Category Archives: viktor shklovsky

On Shklovsky and Defamiliarization, with Reference to The Mezzanine by Nicholson Baker

Given the recent conversation about plot and the novel, I thought it was worthwhile to refresh Viktor Shklovsky's thoughts on defamiliarization. This is as quoted in Structuralism in Literature:

Habitualization devours objects, clothes, furniture, one's wife and the fear of war. "If all the complex lives of many go on unconsciously, then such lives are as if they had never been."

Art exists to help us recover the sensation of life; it exists to make us feel things, to make the stone stony. The end of art is to give a sensation of the object as seen, not as recognized. 

The technique of art is to make things "unfamiliar," to make forms obscure, so as to increase the difficulty and the duration of perception. The act of perception in art is an end in itself and must be prolonged. In art, it is our experience of the process of construction that counts, not the finished product.

All good art does this to a certain degree, but some art makes a fetish of it, and one of the books I would hold in that category is Nicholson Baker's novel The Mezzanine. With all of its elaborate examinations of everyday objects like shoelaces and escalators, the book that seems to anticipate David Foster Wallace is portraying these objects in rarely seen (and perhaps not-previously seen) ways that makes them seem fresh and new.

The great art in Baker's novel is the variation he pursues across his digressions. Sometimes they read almost like a riff off of Barthelme, a very postindustrial/economic account of the history of a particular aspect of an object. Other times these items become inherently personal (nostalgia is constantly invoked here, as is childhood/adulthood), other times they are simply humorous or entertaining. What unites them all is a great ability to defamiliarize those things that most of us probably have lost any ability to take any pleasure whatsoever in. And so we are lucky to have Baker's good art to help us to liven up our world.

Part of the brilliance of this book is that Baker defamiliarizes those things about life that are so familiar that they go completely unnoticed; e.g., broken shoelaces, the unspoken norms of public restrooms, the form and feel of a cardboard milk carton. Whereas someone like Proust would first have to draw our attention to a detail of life that we might not have been aware of (effectively familiarizing it before defamiliarizing it), Baker has chosen those things that are part of our common consciousness. Thus, first we feel the strange deja vu that comes when were reminded of some part of life that we know intimately but have probably stopped noticing, and then, only after that has been established, Baker places this moment into an entirely new context.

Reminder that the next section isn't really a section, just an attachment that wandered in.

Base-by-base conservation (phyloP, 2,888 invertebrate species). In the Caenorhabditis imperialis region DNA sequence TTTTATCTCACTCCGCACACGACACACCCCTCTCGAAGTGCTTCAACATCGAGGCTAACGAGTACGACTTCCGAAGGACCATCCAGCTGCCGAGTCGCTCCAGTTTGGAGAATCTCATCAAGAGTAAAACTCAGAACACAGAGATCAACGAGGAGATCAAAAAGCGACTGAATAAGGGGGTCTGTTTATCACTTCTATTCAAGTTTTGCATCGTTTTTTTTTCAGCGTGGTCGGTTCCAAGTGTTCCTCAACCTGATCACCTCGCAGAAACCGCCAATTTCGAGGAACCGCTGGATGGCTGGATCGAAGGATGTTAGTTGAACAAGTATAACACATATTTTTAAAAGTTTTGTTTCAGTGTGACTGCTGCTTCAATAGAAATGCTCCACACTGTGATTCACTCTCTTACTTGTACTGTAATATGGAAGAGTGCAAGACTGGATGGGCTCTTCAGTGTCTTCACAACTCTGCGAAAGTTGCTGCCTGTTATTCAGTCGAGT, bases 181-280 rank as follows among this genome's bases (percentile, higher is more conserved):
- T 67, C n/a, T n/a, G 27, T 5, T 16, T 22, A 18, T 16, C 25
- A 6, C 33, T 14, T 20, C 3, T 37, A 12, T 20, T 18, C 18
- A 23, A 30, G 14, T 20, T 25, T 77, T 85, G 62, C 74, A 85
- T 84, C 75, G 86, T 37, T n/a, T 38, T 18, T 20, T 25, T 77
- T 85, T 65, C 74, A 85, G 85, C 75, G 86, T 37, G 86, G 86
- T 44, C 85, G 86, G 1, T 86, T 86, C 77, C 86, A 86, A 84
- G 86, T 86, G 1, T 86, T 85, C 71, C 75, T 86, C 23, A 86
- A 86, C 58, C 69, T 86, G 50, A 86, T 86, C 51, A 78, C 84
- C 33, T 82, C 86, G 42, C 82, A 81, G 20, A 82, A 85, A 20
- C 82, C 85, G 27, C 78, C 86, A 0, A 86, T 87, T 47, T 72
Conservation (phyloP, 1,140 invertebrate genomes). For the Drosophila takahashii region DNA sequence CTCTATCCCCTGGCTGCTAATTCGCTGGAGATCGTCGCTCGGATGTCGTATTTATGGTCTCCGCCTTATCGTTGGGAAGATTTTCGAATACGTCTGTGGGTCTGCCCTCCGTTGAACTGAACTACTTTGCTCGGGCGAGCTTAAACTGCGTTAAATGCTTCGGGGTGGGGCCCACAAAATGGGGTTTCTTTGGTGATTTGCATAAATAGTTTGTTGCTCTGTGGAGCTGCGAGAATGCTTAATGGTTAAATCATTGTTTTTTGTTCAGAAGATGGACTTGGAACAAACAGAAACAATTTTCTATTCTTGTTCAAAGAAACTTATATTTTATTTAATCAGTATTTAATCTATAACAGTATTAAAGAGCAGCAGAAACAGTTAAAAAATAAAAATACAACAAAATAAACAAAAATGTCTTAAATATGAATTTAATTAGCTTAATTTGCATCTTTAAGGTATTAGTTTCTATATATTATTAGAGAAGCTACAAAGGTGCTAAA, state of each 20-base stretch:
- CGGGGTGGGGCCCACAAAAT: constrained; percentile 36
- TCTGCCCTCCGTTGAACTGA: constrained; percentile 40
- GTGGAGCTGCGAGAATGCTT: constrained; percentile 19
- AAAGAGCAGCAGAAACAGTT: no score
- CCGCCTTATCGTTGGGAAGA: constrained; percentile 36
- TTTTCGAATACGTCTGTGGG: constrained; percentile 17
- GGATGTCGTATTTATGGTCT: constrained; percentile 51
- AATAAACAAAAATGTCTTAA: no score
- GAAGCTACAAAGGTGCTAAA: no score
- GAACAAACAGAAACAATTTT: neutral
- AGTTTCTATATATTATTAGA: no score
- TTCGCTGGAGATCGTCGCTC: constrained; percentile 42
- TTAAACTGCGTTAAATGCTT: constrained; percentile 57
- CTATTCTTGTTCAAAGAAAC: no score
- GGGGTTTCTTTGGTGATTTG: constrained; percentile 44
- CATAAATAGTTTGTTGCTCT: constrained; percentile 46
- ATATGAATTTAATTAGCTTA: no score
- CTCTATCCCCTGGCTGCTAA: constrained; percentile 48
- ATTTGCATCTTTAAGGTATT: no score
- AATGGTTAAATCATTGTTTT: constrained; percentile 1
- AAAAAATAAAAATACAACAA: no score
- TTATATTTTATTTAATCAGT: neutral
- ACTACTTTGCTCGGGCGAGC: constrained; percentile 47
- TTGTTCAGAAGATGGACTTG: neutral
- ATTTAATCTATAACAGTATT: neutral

At the same time as he defamiliarizes, Baker puts his digressions into a highly original narrative voice that sounds very authentic and is generally consistent to my ear. Baker dribbles out little bits of humanity en route to making his protagonist a likable person, someone about whom we can be persuaded to follow along for 135 meandering pages that maintain just enough semblance of plot to stake the claim that The Mezzanine is a book with a plot. More than that, though, I'd say that it's a book about the passage of eras (and Baker calmly layers a number of them into this narrator's life), as well as about evoking a very particular time in the history of the United States by discussing the life and death of pop cultural technology.


The Surrender is Veronica Scott Esposito’s “collection of facts” concerning how she embraced her true gender.


Two long essays of 10,000 words each on sex in—and out of—literature . . .

The first essay dives in to Nicholson Baker’s “sex trilogy,” explaining just what Baker is up to here and why these books ultimately fail to be as sexy as Baker might wish.

From there the book moves on to the second essay, which explains just why Spaniard Javier Marías does right what Baker does wrong . . .


5 essays. 2 interviews.

All in all, over 25,000 words of Latin American literary goodness.

3 never-before-published essays, including “The Digression”—a 4,000-word piece on the most important digression in César Aira’s career.

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